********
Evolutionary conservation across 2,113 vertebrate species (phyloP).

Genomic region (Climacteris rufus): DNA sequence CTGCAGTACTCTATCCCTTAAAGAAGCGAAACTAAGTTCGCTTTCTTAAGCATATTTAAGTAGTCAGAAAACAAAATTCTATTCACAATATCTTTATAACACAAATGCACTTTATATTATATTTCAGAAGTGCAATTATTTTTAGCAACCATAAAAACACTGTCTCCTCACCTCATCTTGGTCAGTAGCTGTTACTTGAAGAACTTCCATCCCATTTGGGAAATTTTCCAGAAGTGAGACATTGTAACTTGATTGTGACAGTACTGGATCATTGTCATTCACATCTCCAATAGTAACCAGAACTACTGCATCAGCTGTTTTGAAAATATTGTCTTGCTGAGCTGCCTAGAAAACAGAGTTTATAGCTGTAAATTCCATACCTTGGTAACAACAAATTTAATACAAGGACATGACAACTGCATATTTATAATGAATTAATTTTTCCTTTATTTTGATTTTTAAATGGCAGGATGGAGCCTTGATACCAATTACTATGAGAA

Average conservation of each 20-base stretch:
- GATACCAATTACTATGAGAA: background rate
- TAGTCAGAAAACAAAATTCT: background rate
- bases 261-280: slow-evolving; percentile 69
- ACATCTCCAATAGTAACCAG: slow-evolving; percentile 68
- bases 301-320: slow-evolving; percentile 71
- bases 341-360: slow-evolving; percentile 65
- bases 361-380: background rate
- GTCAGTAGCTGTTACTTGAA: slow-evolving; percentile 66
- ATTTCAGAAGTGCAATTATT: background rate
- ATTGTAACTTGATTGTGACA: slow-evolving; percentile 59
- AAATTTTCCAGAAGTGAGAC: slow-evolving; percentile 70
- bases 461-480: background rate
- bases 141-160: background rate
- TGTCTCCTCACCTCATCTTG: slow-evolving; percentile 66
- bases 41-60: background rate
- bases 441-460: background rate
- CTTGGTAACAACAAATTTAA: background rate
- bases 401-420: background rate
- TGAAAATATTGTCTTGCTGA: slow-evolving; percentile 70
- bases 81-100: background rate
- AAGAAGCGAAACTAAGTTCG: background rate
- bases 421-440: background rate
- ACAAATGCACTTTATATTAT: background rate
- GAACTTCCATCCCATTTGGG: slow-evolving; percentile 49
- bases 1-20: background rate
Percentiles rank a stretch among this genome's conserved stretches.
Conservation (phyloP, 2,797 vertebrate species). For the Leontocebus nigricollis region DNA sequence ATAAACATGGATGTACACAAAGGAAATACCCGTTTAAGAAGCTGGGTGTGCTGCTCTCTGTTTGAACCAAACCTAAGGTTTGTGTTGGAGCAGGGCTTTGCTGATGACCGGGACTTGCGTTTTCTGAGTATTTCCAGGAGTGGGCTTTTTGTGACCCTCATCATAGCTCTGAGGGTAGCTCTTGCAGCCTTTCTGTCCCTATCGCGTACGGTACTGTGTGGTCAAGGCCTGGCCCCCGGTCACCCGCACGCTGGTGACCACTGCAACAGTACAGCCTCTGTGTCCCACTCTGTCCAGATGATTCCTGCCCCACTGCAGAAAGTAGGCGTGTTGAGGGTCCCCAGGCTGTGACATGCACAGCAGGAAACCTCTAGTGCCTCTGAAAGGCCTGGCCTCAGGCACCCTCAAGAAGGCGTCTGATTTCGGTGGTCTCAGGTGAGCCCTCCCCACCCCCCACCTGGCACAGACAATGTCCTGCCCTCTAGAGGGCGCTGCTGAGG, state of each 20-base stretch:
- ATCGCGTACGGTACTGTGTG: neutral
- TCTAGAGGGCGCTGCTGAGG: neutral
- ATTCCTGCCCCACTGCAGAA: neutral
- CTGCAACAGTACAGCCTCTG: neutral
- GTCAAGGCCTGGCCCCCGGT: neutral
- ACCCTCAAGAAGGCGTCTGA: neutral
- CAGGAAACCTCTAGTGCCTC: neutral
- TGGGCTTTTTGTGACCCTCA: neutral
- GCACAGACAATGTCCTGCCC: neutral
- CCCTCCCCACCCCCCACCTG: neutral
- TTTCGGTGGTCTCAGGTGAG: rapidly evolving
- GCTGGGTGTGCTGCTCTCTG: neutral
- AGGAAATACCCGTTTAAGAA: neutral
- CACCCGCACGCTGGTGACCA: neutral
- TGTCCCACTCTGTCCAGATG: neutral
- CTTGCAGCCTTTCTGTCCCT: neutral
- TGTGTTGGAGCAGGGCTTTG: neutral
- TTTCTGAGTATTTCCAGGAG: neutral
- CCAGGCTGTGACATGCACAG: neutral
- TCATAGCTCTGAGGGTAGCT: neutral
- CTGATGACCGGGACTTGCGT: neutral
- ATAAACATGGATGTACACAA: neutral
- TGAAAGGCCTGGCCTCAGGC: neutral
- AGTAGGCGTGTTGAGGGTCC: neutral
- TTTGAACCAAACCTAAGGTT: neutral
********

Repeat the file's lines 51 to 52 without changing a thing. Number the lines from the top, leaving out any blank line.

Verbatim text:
- CTGATGACCGGGACTTGCGT: neutral
- ATAAACATGGATGTACACAA: neutral